Overview of lessee accounting
Under IFRS 16, all leases will be recorded on the balance sheet, with the exception of short-term leases if the lessee elects the recognition and measurement exemption for those short-term leases. Therefore, at the commencement date of a lease, the lessee calculates and records a lease liability and a right of use asset, as illustrated by the following diagram:
Subsequent accounting for the lease liability by a lessee involves:
- Increasing the carrying amount of the lease liability to reflect interest on the lease liability (Interest should be the amount that produces a constant periodic rate of interest on the remaining balance of the lease liability),
- Reducing the carrying amount of the lease liability to reflect the lease payments made,
- Remeasuring the carrying amount of the lease liability to reflect any lease reassessments, lease modifications, or to reflect revised in-substance fixed lease payments
A lessee should recognize, generally in profit or loss, both interest on the lease liability and any variable lease payments incurred that were not included in the measurement of the lease liability.
IFRS requires the lessee to subsequently measure the right-of-use asset by applying a cost model unless it applies the fair value model (IAS 40) or the revaluation model (IAS 16). Under the cost model, a lessee should measure the right-of-use asset at cost:
- Less any accumulated depreciation and any accumulated impairment losses; and
- Adjusted for any remeasurement of the lease liability
The right-of-use asset is subject to impairment considerations and the lessee should apply IAS 36 when determining if the right-of-use asset is impaired.
IFRS 16 includes guidance on numerous additional topics not covered by this post, including:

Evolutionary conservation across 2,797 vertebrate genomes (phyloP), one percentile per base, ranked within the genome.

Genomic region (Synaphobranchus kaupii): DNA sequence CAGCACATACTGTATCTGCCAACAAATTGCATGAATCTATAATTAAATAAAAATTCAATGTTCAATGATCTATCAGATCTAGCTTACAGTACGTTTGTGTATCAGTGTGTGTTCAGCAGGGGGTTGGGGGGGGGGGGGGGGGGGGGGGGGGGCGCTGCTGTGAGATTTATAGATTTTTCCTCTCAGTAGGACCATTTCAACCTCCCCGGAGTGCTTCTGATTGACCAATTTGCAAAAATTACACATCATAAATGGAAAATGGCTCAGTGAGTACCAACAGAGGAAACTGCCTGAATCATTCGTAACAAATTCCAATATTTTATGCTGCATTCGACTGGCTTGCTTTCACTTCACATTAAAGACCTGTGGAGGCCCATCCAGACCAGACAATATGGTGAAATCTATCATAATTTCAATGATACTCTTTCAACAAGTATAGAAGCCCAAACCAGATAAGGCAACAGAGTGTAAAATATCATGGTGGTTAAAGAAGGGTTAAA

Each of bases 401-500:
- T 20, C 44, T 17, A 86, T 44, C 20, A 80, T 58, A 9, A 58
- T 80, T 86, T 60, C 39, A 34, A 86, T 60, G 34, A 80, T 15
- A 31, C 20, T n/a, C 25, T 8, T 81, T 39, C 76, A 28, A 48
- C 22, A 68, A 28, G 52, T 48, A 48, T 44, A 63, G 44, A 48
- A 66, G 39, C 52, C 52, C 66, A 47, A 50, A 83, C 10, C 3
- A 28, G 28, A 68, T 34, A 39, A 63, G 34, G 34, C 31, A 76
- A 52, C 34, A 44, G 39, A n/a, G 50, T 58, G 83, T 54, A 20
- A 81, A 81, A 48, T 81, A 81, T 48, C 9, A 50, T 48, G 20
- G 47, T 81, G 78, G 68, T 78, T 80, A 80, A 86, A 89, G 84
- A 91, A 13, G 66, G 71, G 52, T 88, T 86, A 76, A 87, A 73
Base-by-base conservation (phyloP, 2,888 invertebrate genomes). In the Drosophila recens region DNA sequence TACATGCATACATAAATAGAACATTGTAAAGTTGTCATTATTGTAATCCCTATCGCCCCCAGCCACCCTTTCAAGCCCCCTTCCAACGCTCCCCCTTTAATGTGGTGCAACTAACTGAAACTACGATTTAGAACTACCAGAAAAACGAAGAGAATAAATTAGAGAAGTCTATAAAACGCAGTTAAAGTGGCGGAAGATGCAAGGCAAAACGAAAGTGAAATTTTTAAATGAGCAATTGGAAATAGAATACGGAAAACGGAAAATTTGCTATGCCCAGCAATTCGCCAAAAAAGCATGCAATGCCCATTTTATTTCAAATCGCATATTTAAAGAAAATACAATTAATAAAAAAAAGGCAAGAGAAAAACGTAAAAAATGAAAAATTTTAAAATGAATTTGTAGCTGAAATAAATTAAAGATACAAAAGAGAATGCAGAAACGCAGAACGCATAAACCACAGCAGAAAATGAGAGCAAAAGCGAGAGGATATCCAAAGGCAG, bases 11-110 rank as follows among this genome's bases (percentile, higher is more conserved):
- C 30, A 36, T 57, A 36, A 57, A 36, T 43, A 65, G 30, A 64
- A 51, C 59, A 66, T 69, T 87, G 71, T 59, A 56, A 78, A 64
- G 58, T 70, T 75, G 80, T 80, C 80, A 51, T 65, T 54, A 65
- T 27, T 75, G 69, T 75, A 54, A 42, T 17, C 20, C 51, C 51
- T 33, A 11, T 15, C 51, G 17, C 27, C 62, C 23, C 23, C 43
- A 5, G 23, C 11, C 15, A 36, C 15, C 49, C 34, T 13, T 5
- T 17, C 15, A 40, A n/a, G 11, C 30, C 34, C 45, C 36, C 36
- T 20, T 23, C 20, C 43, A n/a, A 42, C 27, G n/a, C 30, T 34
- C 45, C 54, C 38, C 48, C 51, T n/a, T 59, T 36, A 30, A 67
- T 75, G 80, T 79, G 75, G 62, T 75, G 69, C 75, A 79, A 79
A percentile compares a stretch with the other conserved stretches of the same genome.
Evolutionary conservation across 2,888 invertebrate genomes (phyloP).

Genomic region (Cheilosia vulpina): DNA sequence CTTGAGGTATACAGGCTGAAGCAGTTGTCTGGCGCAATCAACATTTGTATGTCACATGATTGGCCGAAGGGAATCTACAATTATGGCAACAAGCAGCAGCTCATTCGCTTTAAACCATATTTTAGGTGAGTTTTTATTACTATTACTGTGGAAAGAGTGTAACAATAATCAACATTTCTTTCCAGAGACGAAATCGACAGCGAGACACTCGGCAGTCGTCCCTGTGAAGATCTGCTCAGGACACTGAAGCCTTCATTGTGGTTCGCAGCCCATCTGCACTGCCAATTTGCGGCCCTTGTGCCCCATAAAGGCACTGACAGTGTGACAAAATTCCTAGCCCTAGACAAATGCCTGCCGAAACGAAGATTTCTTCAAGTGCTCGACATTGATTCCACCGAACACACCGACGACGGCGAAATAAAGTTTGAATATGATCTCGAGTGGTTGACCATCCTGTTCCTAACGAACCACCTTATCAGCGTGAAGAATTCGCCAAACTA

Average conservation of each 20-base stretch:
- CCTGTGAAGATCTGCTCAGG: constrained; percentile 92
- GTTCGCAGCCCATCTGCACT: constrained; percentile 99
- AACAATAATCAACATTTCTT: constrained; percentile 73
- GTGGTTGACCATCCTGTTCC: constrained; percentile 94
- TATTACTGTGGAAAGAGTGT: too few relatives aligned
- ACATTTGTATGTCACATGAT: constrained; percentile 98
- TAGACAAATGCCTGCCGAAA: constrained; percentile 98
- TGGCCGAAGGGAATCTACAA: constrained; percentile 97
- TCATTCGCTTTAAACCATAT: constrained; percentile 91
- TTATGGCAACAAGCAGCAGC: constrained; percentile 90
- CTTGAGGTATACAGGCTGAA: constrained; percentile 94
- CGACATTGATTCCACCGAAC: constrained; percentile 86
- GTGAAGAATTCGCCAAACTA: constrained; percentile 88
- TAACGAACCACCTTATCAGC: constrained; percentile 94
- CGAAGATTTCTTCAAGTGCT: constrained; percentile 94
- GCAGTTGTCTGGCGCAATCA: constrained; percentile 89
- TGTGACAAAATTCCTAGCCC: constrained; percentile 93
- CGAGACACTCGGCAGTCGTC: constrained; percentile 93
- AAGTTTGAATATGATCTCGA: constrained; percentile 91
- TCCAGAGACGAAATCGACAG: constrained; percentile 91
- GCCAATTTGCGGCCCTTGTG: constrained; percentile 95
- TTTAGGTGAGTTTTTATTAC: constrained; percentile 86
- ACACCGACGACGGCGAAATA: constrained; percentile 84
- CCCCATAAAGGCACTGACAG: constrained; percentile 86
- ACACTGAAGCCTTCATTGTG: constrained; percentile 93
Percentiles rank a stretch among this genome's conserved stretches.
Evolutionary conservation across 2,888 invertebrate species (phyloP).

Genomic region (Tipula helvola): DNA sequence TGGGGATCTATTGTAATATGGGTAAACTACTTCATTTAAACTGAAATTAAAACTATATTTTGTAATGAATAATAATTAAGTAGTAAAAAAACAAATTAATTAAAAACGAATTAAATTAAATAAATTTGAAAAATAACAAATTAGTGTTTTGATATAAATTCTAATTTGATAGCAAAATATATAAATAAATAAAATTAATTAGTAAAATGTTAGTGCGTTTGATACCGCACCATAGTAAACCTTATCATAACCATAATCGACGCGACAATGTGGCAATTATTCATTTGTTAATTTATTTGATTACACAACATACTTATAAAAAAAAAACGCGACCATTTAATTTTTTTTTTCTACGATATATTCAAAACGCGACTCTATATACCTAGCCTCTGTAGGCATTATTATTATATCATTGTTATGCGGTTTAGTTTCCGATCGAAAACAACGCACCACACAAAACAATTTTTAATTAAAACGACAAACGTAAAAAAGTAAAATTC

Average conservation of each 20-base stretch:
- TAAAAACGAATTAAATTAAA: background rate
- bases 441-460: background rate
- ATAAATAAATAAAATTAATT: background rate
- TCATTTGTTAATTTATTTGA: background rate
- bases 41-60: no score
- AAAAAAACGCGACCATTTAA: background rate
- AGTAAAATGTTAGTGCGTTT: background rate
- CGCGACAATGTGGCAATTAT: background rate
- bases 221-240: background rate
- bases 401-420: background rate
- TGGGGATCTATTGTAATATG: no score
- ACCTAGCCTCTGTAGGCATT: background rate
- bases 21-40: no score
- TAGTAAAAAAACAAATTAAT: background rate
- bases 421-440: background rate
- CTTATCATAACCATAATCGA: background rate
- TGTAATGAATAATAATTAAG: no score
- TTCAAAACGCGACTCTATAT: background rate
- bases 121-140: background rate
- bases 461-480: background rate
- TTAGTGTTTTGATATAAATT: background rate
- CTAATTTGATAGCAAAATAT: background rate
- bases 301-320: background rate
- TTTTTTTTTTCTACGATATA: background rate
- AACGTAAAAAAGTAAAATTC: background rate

To learn more about the topics covered in this post as well as some of the ones listed above that were not covered, check out our eLearning series below!
Leases: Overview of IFRS 16
In this CPE-eligible (1.5 CPE) eLearning course you will learn not only how to identify leases within the scope of IFRS 16, but also how to record them on the balance sheet by determining the lease term, lease payments, and discount rate. The course concludes with an overview of the accounting for leases by both lessees and lessors.
By the end of this course, you should be able to:
- Recognize whether a contract, or a part of a contract, contains a lease and is within the scope of IFRS 16
- Recall the key concepts and inputs related to accounting for leases under IFRS 16
- Identify the proper accounting for leases by both lessees and lessors
Leases: Lessee Accounting and Application Issues
In this CPE-eligible (1.0 CPE) eLearning course you will learn about the initial recognition, initial measurement, and subsequent measurement of leases from the lessee’s perspective. The course also discusses how to account for changes to the lease arrangement after the commencement date.
By the end of this course, you should be able to:
- Recall the initial recognition and measurement of leases under IFRS 16 for a lessee
- Recall the subsequent measurement of leases under IFRS 16 for a lessee